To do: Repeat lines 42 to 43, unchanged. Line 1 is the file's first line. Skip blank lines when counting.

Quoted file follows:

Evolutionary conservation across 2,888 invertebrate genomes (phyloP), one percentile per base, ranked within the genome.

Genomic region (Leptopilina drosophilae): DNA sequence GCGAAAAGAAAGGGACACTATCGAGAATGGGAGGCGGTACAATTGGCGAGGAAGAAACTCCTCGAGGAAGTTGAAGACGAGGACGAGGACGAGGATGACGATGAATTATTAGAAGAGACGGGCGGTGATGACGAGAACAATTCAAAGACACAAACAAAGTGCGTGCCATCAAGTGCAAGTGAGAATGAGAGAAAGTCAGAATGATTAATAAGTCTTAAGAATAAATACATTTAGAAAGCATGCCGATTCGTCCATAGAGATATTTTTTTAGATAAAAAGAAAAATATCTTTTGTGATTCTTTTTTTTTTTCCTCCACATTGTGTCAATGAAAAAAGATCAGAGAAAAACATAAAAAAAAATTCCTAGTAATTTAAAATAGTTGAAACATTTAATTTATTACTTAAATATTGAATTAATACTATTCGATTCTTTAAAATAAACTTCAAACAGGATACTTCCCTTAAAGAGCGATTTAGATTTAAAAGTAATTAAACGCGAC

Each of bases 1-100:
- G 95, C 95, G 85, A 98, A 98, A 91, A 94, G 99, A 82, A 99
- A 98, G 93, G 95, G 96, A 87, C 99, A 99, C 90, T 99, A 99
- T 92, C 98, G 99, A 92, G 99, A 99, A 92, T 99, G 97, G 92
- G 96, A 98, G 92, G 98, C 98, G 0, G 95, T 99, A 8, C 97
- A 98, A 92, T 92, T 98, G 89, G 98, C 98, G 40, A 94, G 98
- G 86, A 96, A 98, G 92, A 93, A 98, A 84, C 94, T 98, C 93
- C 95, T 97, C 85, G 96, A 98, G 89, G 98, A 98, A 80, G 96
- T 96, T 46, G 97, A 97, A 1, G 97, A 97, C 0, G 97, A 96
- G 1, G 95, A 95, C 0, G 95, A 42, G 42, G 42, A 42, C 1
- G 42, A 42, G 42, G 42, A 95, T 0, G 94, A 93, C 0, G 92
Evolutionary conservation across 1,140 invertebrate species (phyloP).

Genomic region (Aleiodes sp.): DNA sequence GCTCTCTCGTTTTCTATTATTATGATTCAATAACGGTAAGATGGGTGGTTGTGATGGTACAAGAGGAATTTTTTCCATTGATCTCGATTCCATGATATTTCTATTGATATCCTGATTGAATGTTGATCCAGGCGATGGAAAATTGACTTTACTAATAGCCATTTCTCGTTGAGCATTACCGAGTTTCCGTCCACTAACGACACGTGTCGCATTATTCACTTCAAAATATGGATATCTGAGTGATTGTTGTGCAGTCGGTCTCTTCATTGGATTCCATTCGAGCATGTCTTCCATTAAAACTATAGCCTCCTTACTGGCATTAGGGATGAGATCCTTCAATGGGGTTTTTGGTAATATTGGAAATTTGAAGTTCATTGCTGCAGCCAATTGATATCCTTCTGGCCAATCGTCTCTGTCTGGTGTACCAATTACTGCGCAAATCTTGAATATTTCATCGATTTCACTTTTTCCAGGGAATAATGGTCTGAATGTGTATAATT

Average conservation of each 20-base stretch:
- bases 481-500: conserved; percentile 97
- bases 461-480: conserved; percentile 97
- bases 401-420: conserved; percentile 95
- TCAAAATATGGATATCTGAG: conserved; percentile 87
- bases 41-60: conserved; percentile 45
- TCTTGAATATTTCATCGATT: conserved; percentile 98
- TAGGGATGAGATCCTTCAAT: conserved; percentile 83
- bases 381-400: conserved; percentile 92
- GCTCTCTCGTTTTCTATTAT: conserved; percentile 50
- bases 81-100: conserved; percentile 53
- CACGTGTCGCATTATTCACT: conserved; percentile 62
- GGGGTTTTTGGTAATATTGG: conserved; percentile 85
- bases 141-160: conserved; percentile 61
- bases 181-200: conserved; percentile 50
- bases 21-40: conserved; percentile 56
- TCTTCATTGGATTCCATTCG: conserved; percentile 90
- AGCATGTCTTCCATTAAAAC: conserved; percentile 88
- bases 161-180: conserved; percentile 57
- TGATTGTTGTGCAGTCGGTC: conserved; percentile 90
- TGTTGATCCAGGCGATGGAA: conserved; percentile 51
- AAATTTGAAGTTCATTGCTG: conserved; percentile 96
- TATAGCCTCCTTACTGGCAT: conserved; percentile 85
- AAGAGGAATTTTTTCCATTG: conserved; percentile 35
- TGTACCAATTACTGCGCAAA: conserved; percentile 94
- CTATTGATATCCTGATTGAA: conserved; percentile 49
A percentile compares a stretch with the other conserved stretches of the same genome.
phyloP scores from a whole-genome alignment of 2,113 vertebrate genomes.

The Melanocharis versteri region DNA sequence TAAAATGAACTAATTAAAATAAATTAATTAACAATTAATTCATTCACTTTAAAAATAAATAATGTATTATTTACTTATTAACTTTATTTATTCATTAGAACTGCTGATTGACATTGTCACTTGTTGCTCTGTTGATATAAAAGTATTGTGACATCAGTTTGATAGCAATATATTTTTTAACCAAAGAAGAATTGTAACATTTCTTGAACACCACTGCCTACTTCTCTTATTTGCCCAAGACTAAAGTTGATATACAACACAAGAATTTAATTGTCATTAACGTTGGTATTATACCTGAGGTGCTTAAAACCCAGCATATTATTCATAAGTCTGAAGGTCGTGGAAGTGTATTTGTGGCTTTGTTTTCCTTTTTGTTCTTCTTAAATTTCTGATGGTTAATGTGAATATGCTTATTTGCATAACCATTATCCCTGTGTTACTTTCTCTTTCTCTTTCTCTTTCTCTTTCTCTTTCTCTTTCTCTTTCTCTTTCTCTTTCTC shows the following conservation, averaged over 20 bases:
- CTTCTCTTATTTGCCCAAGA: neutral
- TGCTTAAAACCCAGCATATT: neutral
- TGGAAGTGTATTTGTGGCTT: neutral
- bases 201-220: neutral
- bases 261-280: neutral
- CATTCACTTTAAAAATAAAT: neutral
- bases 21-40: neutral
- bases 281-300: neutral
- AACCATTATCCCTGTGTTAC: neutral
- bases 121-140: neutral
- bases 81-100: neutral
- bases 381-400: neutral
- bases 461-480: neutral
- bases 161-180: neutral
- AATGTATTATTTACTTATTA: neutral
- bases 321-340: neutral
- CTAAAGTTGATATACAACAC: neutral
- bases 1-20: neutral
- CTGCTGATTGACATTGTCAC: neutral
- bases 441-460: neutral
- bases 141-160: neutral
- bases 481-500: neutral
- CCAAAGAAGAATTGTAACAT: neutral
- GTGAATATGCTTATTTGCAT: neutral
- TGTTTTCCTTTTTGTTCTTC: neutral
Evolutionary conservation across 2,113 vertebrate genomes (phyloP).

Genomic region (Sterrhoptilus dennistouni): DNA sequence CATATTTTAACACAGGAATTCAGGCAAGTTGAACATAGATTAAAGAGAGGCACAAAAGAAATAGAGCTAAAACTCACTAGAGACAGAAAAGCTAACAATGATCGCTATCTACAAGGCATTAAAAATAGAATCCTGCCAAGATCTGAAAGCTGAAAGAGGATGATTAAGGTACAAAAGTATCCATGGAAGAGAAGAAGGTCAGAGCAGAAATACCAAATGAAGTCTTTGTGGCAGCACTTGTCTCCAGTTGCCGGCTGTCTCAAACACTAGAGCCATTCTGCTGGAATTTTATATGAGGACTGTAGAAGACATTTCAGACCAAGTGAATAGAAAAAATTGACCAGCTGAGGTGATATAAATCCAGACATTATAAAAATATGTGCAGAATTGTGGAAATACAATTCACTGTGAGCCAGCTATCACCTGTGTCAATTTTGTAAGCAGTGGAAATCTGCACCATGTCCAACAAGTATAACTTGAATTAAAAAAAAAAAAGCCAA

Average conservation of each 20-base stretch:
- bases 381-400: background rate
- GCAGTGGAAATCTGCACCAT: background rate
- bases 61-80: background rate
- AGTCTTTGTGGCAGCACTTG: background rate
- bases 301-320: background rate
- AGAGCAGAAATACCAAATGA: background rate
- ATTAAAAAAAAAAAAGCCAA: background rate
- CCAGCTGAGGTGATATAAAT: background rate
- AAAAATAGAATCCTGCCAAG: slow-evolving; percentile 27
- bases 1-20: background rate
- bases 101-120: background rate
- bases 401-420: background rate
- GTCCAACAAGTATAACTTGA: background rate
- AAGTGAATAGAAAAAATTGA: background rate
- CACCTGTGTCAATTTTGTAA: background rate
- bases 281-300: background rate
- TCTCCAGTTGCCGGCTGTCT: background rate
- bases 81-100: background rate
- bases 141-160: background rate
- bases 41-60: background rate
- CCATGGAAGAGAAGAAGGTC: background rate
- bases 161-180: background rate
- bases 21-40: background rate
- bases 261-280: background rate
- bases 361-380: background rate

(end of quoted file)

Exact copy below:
A percentile compares a stretch with the other conserved stretches of the same genome.
phyloP scores from a whole-genome alignment of 2,113 vertebrate genomes.